The Inflammasome in Aging

The inflammasome is an important piece of molecular machinery in the processes that initiate the inflammatory response, vital in protecting the body from pathogens and in recovery from injury, at least for so long as it only lasts for a short time. The inflammasome is also associated with a form of programmed cell death related to inflammation, known as pyroptosis, and with the oxidative stress that occurs with aging. Researchers here investigate the inflammasome in the context of inflammation in later life.

Unfortunately inflammation becomes chronic in old age, and the sweeping cellular changes of inflammation, optimized for short term operation, cause damage when constantly activated. This inflammation is a significant aspect of aging, seated somewhere in the middle of the long chains of cause and consequence that determine our aging biochemistry. It is produced by upstream molecular damage to cells and tissues, such as that leading to the accumulation of senescent cells and their inflammatory signals, and causes a wide range of downstream dysfunction and disruption.

Inflammation is a major factor in a myriad of diseases, and inflammaging is part of the normal process in an individual's life cycle. It has been previously shown that the inflammasome is a key contributor to the innate immune response seen in the aging population. We have previously shown that inflammasome signaling proteins are elevated in the brain of aged rats when compared to young. In this study, we extend these findings to show that NLRC4, caspase-1, ASC, and IL-18 are elevated in the cytosolic fraction of cortical lysates in the aged brain when compared to young. This suggests a role for the NLRC4 inflammasome in the innate immune response of the aging brain.

We have previously shown that the inflammasome-mediated cell death mechanism of pyroptosis occurs in cortical neurons. Here we show that pyroptosome formation as determined by oligomerization of the inflammasome adaptor protein ASC is evident in cortical and hippocampal lysates of the brain of aged mice when compared to young. These findings suggest that in the aging brain, there is a natural process of cell death that is in part mediated by the inflammasome, which is consistent with previous findings indicating that indeed in the aging brain there is a cell death process. Taken together, this highlights the potential for inflammasome-mediated naturally occurring cell death associated with inflammaging as a precursor to the development of neurodegenerative diseases such as Parkinson's disease and Alzheimer's disease.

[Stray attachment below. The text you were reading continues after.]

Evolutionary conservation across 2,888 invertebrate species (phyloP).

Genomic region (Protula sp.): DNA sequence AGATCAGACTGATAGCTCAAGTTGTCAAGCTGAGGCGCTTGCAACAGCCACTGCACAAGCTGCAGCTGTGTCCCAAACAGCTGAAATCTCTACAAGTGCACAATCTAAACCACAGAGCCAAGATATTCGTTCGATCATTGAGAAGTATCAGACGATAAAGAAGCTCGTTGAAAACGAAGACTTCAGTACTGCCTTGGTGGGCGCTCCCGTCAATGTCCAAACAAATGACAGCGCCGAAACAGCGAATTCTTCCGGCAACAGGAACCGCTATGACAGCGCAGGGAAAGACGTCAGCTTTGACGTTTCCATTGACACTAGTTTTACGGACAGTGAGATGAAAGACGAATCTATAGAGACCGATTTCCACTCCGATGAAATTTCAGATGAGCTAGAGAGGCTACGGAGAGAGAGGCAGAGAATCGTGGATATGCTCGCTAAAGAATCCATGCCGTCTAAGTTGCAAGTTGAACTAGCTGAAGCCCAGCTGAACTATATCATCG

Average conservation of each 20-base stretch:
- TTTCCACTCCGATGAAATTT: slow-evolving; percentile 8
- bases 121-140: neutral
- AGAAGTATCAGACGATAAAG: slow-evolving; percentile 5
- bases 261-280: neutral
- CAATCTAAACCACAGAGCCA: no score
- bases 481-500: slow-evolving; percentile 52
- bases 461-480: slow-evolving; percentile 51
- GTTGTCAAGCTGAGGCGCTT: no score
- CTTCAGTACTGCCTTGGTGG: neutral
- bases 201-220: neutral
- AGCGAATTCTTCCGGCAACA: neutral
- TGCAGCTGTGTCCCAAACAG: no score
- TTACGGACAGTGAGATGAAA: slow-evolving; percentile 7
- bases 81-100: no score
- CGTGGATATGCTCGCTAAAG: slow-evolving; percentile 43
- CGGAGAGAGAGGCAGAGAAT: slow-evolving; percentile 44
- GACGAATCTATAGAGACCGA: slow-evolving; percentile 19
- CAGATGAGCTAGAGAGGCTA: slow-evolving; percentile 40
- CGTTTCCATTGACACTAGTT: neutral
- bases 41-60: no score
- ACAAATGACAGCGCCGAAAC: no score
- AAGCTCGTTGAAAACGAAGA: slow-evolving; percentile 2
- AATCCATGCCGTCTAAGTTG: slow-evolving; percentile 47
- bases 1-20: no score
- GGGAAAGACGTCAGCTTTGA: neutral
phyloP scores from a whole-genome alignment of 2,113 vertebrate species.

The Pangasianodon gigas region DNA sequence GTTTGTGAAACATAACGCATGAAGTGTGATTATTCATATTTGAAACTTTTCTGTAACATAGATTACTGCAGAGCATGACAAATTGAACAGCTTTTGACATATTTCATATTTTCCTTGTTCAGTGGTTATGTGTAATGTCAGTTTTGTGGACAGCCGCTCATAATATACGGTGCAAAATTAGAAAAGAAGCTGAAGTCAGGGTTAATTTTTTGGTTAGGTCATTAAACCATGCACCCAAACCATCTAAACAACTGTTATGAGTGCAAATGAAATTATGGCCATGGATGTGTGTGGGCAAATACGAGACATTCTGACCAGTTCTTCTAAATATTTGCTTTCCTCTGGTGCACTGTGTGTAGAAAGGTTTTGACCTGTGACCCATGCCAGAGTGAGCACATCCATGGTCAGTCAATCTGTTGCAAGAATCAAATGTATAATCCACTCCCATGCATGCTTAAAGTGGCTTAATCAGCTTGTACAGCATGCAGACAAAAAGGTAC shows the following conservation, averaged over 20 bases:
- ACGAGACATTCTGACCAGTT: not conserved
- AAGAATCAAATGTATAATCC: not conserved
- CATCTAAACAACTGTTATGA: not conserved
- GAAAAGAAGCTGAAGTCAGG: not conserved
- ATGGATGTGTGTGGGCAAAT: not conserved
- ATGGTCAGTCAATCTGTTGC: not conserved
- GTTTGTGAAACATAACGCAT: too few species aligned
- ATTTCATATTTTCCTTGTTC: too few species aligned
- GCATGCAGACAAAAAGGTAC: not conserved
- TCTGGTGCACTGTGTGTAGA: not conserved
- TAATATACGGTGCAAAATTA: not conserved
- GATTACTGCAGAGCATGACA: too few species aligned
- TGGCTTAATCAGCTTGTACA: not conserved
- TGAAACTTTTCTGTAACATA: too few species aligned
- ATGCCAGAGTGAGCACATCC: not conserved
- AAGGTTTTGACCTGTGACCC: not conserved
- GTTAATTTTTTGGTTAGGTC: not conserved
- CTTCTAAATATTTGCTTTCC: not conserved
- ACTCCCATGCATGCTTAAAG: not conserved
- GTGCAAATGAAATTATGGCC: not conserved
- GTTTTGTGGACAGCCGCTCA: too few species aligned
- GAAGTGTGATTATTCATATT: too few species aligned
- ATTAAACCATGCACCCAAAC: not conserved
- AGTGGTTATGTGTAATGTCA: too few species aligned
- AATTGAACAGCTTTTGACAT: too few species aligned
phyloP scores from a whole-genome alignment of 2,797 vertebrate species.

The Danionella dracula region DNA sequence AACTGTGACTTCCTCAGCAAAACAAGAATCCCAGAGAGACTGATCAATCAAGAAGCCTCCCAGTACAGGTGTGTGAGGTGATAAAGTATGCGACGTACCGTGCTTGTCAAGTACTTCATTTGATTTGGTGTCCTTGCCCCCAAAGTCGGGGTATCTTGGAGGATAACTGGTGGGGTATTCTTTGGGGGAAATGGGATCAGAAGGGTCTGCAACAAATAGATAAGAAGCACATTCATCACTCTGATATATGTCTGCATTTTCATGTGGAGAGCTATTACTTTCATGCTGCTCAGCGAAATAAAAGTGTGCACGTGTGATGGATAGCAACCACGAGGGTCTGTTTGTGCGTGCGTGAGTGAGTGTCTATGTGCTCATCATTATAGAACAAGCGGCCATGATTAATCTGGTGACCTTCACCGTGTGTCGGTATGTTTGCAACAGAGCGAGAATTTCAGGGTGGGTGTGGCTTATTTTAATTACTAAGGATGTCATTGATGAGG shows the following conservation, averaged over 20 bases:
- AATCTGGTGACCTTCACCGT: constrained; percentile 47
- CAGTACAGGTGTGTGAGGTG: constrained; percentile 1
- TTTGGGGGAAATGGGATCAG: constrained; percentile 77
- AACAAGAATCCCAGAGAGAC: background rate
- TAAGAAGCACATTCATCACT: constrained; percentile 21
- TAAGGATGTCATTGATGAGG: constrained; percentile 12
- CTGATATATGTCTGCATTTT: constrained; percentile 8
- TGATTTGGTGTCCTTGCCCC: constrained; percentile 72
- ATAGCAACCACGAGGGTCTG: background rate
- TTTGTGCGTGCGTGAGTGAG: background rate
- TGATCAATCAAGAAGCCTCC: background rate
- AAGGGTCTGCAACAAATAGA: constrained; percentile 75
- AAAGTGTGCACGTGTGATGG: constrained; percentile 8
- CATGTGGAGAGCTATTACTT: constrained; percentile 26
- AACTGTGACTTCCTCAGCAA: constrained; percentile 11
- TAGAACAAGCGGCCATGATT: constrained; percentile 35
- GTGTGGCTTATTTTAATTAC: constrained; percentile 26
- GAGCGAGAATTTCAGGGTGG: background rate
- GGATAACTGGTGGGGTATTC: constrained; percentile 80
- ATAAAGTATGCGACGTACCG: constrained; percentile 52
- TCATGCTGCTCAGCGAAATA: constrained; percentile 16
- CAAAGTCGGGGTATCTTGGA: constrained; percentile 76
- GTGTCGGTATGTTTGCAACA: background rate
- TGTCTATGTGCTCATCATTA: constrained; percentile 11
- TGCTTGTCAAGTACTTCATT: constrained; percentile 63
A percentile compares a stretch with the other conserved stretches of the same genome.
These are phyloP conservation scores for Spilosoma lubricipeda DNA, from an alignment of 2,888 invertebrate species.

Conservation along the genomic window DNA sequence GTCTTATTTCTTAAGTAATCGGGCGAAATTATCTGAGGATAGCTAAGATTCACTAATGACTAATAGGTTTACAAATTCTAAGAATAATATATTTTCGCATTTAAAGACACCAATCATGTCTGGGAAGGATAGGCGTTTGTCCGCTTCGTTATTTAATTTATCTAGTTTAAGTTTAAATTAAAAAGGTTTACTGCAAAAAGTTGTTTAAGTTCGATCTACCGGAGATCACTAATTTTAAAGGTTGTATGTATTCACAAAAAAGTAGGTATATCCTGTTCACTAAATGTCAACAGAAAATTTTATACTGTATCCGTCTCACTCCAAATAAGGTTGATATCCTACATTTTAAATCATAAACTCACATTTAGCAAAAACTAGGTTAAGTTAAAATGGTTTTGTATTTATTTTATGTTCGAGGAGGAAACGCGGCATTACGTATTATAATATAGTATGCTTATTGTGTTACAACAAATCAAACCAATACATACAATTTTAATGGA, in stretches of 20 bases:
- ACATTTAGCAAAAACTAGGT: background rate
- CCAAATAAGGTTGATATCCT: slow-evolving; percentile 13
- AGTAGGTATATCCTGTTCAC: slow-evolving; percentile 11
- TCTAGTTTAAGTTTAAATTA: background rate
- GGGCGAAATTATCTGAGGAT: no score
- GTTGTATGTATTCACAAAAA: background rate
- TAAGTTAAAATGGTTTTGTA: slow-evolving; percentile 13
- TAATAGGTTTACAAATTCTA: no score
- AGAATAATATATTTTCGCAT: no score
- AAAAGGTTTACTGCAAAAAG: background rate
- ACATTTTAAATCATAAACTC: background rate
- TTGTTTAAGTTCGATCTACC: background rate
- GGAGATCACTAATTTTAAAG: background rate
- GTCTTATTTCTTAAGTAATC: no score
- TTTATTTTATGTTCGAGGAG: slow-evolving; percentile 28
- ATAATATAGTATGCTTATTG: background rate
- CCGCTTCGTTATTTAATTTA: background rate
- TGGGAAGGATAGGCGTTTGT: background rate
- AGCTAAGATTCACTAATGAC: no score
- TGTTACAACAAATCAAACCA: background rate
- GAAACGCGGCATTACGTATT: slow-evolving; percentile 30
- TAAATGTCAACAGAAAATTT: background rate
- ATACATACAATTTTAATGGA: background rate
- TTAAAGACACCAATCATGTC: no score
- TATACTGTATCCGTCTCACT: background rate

Most degenerative conditions are characterized by low-grade inflammation. Moreover, mitochondrial dysfunction is at the core of many diseases in addition to aging. The brain consumes about 20 to 25% of the body's total energy. Thus it is an organ that undergoes major metabolic demands. Most of this energy is spent in the process of neurotransmission and is spent by mitochondria. As we age, mitochondrial electron transport chain function declines, as the production of free radicals increases.

In this study, we show that ASC is elevated in the mitochondrial fraction of the cortex and hippocampus of aged mice when compared to young, consistent with previous reports indicating a role for mitochondria in inflammasome signaling. To further study the role of oxidative stress and the aging process as it pertains to inflammasome signaling, we obtained fibroblasts from a subject who donated his cells at three different ages (49, 52 and 64 years) and discovered that caspase-1 and ASC protein levels were higher at the oldest time-point analyzed than at the other two younger time-points. Moreover, the cells at 52 were more prone to cell death when subjected to oxidative stress when compared to the cells at 49. Thus, highlighting the vulnerability of cells to oxidative stress due to the aging process.

Importantly, when the inflammasome was inhibited with a caspase-1 inhibitor in these cells following oxidative stress, the amount of free radicals produced was decreased. In conclusion, this is the first report to show that pyroptotic cell death occurs in the aging brain and that the inflammasome can be a viable target to decrease the oxidative stress that occurs as a result of aging.



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